All day every day we view the world around us at eye level. Most people photograph it that way, too. Not me. While I do spend a fair amount of time standing behind my camera and tripod, I spend even more time on my knees or even laying flat on the ground in hopes of capturing more unique perspective photography .
To add interest and impact, not to mention a unique point of view, the next time you're out making pictures, try getting your camera low to the ground.
Get down, get dirty, get photographing.
The world looks very different from an earthworm's point of view. There are details in nature that most often go unseen unless you're willing to get down on the ground, or ice, to see them.
The above image is one of my favorites. Had I not been laying down on an ice shelf overhanging the banks of a partially frozen river, composing a photo of the river itself, I never would have seen, let alone been able to photograph, these beautiful ice formations.
Get low and risk getting wet
Water lilies are one of my favorite flowers to photograph and I photograph them often. In order to get a low to the water perspective I don't just get low, I get wet. Really, really wet. I get right in the water, setting my tripod up so that my camera is only in inch or so above the surface of the water. Sometimes this means I may be waist deep and surrounded by lily pads.
Emphasize your foreground
A low perspective is a great way to draw attention to a great foreground element. Setting your camera low and close to your foreground call also make the foreground seem larger than it really is.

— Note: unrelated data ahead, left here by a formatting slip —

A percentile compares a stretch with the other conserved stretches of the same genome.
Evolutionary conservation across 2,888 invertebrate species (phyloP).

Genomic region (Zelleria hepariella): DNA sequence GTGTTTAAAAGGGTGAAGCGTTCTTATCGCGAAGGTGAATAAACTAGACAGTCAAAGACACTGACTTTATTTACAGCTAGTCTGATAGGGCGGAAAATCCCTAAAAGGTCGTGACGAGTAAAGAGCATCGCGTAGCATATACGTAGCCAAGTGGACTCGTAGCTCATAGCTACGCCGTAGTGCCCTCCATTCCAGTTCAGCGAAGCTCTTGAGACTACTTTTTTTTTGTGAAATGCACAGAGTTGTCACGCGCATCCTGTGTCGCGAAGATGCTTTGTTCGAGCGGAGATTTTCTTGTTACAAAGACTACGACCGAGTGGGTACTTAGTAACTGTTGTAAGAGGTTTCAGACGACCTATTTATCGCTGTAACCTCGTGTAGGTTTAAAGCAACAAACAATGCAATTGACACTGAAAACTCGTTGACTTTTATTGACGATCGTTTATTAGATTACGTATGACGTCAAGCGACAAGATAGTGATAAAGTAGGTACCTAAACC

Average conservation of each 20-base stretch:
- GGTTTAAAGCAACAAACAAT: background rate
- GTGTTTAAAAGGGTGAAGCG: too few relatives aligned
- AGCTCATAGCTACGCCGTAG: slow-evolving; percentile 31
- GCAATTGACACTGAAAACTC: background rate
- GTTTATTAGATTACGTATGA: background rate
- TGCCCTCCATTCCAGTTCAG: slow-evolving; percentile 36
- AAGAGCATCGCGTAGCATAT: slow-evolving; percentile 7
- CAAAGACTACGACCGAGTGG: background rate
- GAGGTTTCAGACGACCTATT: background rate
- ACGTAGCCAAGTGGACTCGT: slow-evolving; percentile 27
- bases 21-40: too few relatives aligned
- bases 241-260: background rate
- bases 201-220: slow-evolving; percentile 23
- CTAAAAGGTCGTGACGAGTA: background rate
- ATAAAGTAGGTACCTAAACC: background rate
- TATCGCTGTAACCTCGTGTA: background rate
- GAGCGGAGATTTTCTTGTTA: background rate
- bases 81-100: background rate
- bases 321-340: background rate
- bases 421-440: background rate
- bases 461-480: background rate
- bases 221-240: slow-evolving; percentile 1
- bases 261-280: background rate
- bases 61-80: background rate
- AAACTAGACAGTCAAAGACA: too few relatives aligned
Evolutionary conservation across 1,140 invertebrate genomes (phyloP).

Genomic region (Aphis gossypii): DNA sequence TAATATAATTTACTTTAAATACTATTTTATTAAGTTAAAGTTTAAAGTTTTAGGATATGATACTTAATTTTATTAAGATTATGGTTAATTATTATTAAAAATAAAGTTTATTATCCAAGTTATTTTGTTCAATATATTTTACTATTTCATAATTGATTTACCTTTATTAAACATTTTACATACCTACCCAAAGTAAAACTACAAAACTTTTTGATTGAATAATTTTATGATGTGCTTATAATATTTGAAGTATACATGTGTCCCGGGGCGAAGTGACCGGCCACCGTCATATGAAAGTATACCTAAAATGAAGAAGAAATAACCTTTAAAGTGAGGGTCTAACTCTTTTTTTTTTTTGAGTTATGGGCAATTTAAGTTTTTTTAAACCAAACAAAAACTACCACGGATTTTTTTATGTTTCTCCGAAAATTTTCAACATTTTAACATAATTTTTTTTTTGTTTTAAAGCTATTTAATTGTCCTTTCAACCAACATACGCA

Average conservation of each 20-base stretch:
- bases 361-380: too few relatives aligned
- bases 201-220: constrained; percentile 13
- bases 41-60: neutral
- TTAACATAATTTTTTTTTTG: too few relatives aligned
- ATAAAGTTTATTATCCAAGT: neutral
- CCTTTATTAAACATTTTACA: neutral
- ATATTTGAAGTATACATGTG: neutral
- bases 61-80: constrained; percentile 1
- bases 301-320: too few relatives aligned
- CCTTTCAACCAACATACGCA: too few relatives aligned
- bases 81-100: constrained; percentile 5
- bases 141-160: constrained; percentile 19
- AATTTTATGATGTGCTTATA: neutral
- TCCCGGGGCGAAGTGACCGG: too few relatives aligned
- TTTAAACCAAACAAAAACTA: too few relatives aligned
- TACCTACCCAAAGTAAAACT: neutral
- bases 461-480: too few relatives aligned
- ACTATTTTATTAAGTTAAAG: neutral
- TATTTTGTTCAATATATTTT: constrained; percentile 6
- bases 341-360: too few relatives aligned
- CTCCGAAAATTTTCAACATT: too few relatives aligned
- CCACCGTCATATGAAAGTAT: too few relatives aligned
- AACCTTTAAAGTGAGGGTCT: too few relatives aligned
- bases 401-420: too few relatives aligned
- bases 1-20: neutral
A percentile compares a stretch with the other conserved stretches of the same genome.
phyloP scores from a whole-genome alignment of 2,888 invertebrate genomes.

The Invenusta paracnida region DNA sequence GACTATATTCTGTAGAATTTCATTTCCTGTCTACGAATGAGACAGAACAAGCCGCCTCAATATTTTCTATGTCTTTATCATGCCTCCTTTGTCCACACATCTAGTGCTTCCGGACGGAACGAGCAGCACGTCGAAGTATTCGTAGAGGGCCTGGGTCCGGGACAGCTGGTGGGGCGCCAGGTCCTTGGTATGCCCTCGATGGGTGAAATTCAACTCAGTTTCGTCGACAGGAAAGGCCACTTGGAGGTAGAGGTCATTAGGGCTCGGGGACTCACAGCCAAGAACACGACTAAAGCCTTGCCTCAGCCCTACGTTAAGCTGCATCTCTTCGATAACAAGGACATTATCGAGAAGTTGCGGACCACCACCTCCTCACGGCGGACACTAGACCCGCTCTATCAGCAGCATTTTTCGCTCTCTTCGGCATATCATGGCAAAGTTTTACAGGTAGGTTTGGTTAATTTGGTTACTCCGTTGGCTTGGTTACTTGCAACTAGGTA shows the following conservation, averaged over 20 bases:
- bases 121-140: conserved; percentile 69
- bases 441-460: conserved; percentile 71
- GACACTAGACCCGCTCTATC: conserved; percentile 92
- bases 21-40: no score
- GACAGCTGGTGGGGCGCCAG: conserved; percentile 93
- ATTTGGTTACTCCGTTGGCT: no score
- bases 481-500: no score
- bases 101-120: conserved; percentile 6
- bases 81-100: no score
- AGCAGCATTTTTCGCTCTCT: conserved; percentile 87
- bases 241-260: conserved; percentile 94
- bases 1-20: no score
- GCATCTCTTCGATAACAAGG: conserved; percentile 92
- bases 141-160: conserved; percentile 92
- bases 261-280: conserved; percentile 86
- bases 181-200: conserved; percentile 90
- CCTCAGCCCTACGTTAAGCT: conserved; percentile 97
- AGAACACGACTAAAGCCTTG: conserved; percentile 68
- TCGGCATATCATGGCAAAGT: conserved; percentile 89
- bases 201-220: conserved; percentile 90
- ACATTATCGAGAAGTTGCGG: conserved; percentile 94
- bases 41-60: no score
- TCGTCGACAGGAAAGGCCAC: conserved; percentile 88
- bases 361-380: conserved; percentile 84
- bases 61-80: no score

In this first photo, I wanted to really draw attention the the periwinkle snails and the warm light just starting to hit the foreground rock. Setting my camera only inches off the rock enabled me to achieve the composition I wanted.
In the second photo, the foreground rock appears quite large, when in fact it isn't much larger than a basketball. An illusion created by using a wide angle lens and the camera set up both low and close to the foreground rock.
I always say, "When it's been done to death, do it differently."
Nubble Light in York, Maine is one of the most photographed lighthouses in the world. And, due to its location it is what I like to call, "compositionally challenged." By that, I mean there are only two or three basic compositions possible with this lighthouse. As a result, the vast majority of photos of this scenic lighthouse all look quite similar.
Go ahead, Google "Nubble Light" and you'll see what I mean.
So, whenever I'm photographing there, or any other location like this, I do my best to try to capture something unique. A low and upward composition is one way to photograph an iconic location in an uncommon way.
A few tips for getting low:
1.A tripod with legs that splay out almost flat, allowing you to get your camera as close to the ground as possible, is very helpful. However, it's not absolutely necessary. Sometimes I'll set my camera right on the ground, using a few small rocks or twigs to help stabilize and level the camera.
2. Get some knee pads. As mentioned in this post , knee pads, the kind you can purchase at any home improvement store, are with me every time I go out with my camera. Spending time on your knees will take its toll after a while. Trust me, your knees will thank you.
3. If your camera has the ability, use Live View to help compose your photo. It's a whole lot easier trying to get the composition and focus right by looking at the LCD than it is trying to look through the viewfinder when your camera is a a weird angle close to the ground.
Learn compositional methods that will inspire you to shoot life in a whole new way! Photographer George Lange shows you interesting techniques in Bluprint's Creative Photography: Capture Life Differently class.